Yesterday afternoon, Alicia and I went to see Superman Returns at the theater. My reviews inevitably contain spoilers, so you have been forewarned if that makes a difference to you.
I wasn’t sure what to expect from SR, and I only knew about plot elements seen within the spoilers – I hadn’t read any plot stories or rumors online at all for this movie. Superman, after being gone for some time, returns to Earth to find that Lex Luthor is up to old tricks trying to strike it rich, and like his plan in the classic 1978 Superman movie, Luthor is after land. It isn’t California this time; rather, using the power of Superman’s crystals combined with kryptonite, Luthor seeks to create a new continent in the Atlantic Ocean, which would eventually overtake North America. And of course, mighty Superman cannot allow this to happen.
While Superman was gone, however, life moved on. Lois Lane gave birth to a child and became engaged to Richard Perry (played by “Cyclops” James Marsden of X‑Men fame). “Clark, Richard. Richard, Clark,” went the introduction of Clark Kent with Richard, which made Alicia & I chuckle (Richard Clark is my name).
And the world at large moved on, apparently showing Lois that the world doesn’t really need Superman, and she is being awarded the Pulitzer for her work, “Why the World Doesn’t Need Superman.” And in her first personal meeting with Superman after he returns, she tells him that the world does not need a savior.
Oh how often that is thought. This is where SR shines. Superman, the only son of Kryptonian Jor-El, is sent to Earth to be a light to humanity, to guide us and to be an example, perhaps even to save us from ourselves. Sound familiar? All fiction has elements of truth in it, and quite often, elements of Truth show up as well. This is one of those times.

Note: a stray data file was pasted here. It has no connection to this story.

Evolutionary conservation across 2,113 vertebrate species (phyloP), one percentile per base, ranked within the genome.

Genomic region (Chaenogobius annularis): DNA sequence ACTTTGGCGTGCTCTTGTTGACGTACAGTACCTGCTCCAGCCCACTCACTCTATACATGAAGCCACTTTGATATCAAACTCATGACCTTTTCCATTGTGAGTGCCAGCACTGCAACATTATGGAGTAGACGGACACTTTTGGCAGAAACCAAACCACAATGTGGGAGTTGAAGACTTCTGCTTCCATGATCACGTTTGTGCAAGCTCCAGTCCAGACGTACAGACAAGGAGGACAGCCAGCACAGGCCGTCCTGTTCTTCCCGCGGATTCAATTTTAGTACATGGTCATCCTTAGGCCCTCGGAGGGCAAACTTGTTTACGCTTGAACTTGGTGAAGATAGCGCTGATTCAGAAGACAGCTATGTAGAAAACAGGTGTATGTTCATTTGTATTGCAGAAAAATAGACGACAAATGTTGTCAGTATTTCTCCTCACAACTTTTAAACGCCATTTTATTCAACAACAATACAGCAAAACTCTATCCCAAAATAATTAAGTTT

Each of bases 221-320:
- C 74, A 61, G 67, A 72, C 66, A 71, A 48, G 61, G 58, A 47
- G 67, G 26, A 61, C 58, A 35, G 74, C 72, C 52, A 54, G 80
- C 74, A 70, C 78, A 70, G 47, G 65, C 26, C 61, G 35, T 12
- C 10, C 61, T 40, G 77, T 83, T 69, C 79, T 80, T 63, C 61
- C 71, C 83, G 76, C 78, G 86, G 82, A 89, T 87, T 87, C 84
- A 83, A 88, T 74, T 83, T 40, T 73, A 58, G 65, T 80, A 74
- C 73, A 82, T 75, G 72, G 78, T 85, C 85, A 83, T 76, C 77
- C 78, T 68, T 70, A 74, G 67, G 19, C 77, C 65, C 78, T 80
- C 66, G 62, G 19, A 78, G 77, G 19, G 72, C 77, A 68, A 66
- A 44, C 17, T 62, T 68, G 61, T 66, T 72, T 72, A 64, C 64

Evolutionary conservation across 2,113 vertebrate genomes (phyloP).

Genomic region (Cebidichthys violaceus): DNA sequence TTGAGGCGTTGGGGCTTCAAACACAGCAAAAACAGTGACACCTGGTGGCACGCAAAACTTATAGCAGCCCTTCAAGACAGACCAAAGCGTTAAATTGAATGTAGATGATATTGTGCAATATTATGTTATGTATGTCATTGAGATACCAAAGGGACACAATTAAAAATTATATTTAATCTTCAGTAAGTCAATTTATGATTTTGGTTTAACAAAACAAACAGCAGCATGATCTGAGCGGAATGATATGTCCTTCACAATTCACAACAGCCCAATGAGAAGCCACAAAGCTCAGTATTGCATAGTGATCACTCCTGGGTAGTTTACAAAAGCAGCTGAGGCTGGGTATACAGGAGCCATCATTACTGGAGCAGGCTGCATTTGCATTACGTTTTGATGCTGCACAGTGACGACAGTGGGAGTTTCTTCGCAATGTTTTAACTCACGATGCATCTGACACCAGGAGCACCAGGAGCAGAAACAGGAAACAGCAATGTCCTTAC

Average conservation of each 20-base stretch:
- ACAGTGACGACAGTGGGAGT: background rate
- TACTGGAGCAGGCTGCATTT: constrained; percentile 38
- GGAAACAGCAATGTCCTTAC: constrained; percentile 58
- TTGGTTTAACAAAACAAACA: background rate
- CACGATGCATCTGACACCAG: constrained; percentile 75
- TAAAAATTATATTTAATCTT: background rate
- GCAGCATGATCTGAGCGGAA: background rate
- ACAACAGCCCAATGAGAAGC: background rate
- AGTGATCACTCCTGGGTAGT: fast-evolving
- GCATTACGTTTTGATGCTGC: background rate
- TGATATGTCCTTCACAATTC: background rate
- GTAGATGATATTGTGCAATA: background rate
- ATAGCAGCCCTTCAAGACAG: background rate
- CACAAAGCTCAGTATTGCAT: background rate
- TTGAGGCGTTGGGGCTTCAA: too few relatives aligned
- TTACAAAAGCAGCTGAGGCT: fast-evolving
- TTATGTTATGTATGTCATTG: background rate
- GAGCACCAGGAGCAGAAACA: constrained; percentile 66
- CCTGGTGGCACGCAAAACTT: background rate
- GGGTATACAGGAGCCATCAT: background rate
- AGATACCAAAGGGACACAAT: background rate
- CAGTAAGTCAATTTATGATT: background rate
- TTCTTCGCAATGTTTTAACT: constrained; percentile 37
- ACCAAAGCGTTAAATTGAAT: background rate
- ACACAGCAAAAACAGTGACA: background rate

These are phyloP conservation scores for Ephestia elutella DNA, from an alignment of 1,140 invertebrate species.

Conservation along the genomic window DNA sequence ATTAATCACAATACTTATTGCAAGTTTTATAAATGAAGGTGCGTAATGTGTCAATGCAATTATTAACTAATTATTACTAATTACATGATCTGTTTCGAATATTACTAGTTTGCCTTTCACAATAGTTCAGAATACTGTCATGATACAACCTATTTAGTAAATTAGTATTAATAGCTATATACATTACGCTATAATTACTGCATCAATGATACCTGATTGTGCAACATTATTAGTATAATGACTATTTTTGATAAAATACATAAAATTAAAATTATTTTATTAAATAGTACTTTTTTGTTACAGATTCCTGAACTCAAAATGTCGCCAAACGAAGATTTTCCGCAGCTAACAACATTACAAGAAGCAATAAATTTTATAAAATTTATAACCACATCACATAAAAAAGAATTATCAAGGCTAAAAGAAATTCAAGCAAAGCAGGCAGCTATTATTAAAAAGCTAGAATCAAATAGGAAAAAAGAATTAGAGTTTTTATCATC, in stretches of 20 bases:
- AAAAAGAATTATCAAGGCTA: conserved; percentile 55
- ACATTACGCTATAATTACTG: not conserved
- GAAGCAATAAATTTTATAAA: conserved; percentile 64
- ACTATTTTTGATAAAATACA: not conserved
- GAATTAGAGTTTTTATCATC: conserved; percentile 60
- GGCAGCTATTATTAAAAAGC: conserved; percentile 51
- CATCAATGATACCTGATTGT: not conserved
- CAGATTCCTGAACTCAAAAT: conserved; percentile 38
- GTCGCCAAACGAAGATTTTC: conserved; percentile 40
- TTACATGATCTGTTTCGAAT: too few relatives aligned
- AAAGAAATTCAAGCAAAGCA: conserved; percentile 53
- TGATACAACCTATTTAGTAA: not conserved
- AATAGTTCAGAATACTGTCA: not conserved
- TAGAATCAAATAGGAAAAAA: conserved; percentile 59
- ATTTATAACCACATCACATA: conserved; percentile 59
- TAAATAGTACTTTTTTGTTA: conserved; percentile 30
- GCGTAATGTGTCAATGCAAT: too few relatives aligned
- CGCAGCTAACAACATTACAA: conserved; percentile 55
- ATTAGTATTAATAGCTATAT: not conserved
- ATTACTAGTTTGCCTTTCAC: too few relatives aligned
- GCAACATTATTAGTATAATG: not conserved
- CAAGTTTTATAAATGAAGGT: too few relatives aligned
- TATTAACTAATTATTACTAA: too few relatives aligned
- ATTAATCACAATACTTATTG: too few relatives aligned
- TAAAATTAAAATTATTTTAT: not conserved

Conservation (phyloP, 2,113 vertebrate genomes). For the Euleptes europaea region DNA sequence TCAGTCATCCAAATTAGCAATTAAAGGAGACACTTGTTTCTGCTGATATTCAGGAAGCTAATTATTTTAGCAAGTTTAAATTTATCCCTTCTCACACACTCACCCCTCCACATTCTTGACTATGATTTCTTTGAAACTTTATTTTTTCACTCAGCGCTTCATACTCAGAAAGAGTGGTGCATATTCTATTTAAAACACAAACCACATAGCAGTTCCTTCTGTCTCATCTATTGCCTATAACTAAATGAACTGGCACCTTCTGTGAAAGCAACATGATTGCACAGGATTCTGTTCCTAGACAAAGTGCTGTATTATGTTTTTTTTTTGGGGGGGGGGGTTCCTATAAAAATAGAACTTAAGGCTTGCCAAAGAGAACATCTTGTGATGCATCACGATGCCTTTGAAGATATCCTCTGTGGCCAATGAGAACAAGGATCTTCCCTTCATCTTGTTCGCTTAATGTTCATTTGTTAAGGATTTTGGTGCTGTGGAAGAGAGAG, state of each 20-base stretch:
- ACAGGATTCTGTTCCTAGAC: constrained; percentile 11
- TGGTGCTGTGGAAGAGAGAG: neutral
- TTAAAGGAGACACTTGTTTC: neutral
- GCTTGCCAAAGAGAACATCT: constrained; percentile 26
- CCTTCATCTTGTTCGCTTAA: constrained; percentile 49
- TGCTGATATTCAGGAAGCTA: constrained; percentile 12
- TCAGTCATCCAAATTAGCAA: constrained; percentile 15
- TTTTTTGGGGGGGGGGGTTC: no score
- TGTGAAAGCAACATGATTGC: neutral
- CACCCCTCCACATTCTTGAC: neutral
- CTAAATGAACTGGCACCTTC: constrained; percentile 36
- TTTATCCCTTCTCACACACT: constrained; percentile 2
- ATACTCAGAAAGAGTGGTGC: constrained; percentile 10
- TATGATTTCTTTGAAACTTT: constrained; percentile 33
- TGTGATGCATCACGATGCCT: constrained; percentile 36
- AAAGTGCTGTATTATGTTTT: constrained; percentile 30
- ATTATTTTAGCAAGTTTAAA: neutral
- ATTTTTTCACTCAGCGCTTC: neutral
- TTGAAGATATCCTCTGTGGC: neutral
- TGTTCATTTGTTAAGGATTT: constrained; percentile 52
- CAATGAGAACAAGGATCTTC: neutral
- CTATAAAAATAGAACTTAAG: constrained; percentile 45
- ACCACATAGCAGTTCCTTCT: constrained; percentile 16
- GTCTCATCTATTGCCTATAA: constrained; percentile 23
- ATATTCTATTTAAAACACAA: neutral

Two-thousand years ago, God sent His only Son to Earth. He became a man that He might relate to us intimately, that He might be the greatest example of how to live life.
Both Superman and Jesus Christ recognized that mankind can not save itself. But there is a striking difference. Superman spent his time on what we could call temporal incidents. Jesus spent His time on the eternal. While Superman rescues men falling from buildings or runaway cars, Jesus spent His time opening wide the mysteries of the Old Testament, revealing to us our Creator in a way that we never could have known before.
I’m not sure how accurate this is, but in the movie Superman died, if for ever so brief a moment. Presumably a few days later, he is back at 100%, imparting his wisdom to another (I’ll be nice and not say who). But what did Superman die for? Superman may have been a savior, but in his world, the second you die, what Superman did or didn’t do no longer mattered. Nothing was done that would last.
Jesus died that we might live. And He rose again that we might not fear death. And no matter how often this is touched on in fiction – in The Lord of the Rings (Gandalf’s “death,” descent into “Hell,” and his return in glory), in The Chronicles of Narnia (Aslan’s death for one boy in a bargain with a witch and his subsequent resurrection based upon a technicality of the ruling magic of the world), and now in SR–no matter how often, it is always distorted so that Christ is robbed of His glory. The stories almost mock the true account of Christ by mirroring so many of the details, reminding me a lot of the savior-myths that arose after Christ came (which many people ignorantly claim came before Christianity and inspired it, ignoring the fact that the Old Testament prophesied exactly what Christ needed to do, without the need of ideas from mythology).